It’s August, which means the kids are headed back to school here in the US. It also means it’s time to dig into your savings for pens, paper, clothing, tablets, headphones, computers…3D printers…centrifuge…microscope… I kid, but it does seem like they need a whole lot as years progress. The days of pencils, notebooks, and protractors are done.
I’m sure you’re making dents in your school lists, but did you remember to get those current physical and vaccine records? You all know I don’t care about pens; I’m The Vaccine Mom so I’m reminding you that it’s important to stay up-to-date on your children’s vaccines. And how perfect because August not only marks the beginning of the new school year in the US but it’s also National Immunization Awareness Month!
If you’ve had your kids in school before (or just out in the world), you know how easily they spread and contract germs. I like to call my children “my little Petri dishes,” and I think that’s very fitting. There are lots of coughs, sore throats, and colds coming this year, and that’s just life, but there are some things you can prevent. I’m talking the vaccine-preventable stuff–the nasty stuff. Continue reading
Believe it or not, I once had a fear of needles. Many years ago when I was a child I instinctively swatted the nurse giving me an injection causing the needle to scrape all the way down my arm. That’s something that stuck with me all the way into my young adult years.
I think a lot of us have an innate fear of needles. If you didn’t know better would you hold out our arm and let someone pierce it with a sharp object? I don’t think so. So if the thought of doing so makes you weak in the knees then know that you most definitely aren’t alone.
How did I get past my fear? First off, I desensitized myself by giving injections. Second, I learned everything I could about vaccine-preventable diseases, which helped to remind myself that injections are important. And third, I had babies and that meant injections, blood draws, and IVs galore on top of everything else.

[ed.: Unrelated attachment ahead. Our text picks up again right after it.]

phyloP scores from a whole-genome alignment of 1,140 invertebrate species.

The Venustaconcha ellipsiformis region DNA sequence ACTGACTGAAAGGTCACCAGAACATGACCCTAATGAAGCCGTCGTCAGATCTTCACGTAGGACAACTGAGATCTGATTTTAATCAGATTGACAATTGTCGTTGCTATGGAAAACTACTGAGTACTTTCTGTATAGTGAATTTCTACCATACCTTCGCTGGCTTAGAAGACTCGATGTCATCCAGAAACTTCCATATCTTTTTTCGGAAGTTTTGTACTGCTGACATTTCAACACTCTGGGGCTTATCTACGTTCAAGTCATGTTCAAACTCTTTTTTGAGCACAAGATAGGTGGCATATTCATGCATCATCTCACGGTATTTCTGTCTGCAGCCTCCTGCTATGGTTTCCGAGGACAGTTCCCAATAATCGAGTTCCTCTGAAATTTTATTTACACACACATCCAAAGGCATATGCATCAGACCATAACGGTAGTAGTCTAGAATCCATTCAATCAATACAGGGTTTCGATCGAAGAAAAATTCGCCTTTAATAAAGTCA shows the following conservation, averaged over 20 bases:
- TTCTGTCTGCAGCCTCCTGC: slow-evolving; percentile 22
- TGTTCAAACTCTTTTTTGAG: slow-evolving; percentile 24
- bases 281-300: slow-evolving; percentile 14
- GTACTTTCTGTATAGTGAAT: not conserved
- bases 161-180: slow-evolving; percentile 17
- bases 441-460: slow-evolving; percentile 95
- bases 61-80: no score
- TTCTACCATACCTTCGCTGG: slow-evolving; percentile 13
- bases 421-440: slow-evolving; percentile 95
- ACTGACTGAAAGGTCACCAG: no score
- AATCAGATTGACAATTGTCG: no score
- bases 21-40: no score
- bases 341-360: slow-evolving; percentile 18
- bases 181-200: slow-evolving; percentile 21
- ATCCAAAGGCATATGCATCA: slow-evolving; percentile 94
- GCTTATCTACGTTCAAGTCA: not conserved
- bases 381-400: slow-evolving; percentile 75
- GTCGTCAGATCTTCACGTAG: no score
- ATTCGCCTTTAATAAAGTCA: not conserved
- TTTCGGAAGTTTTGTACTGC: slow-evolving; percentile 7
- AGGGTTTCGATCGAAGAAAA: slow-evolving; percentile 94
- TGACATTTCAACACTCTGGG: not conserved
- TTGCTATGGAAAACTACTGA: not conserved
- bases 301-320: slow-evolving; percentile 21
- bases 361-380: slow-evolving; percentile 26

Injections are still unpleasant but definitely not unbearable. I’m not going to ever say that you’re going to be happy about getting stuck with a needle, but I think I can help you to tolerate the experience with minimal freakout.
Here are some ways to help you cope: Continue reading
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The Vaccine Mom
We have a new shingles vaccine, and health and federal officials are recommending it over the older vaccine. Not only is it much more effective, you can also get it at a younger age (50+ years) than the older vaccine–Zostavax (60+ years).
Our new vaccine, Shingrix, is 96.6% effective in adults 50-59 years, while our older vaccine, Zostavax, is only 70% effective in adults 60-69 years.
And WOW… the effectiveness of Shingrix at age 70+ is 91.3% vs 38% for Zostavax (which is given at an older age, also). This research shows that Shingrix offers much longer lasting protection than Zoatavax, whose protection is shown to wane after the first year.
If given the choice choose Shingrix.
And if you’ve already had the Zostavax vaccine the CDC recommends you go get the Shingrix vaccine to make sure you are as fully covered as can be.
Protect yourself from shingles!
You can find all this and more here:
Dooling KL, Guo A, Patel M, et al. Recommendations of the Advisory Committee on Immunization Practices for Use of Herpes Zoster Vaccines. MMWR Morb Mortal Wkly Rep 2018;67:103–108. DOI: http://dx.doi.org/10.15585/mmwr.mm6703a5
Many disease-causing bacteria are now resistant to antibiotics that once aided in removing them from our bodies, meaning they are learning to defend themselves against these drugs. Once they have learned how to do so, they are able to survive and take over, then pass that information on to other germs. We have been calling these germs antibiotic-resistant (AR) bacteria or superbugs.
You may have heard of MRSA, or Methicillin–resistant Staphylococcus aureus, an AR that attacks the skin and soft tissue. This nasty germ has become so hard to treat due to the fact that we are no longer able to use certain types of antibiotics to treat it.
MRSA is just one of many superbugs. Antibiotic-resistant bacteria kill more than 23,000 Americans each year.
But what if the bacteria become resistant to ALL or nearly all of the antibiotics known to treat it?
That would be a nightmare. Continue reading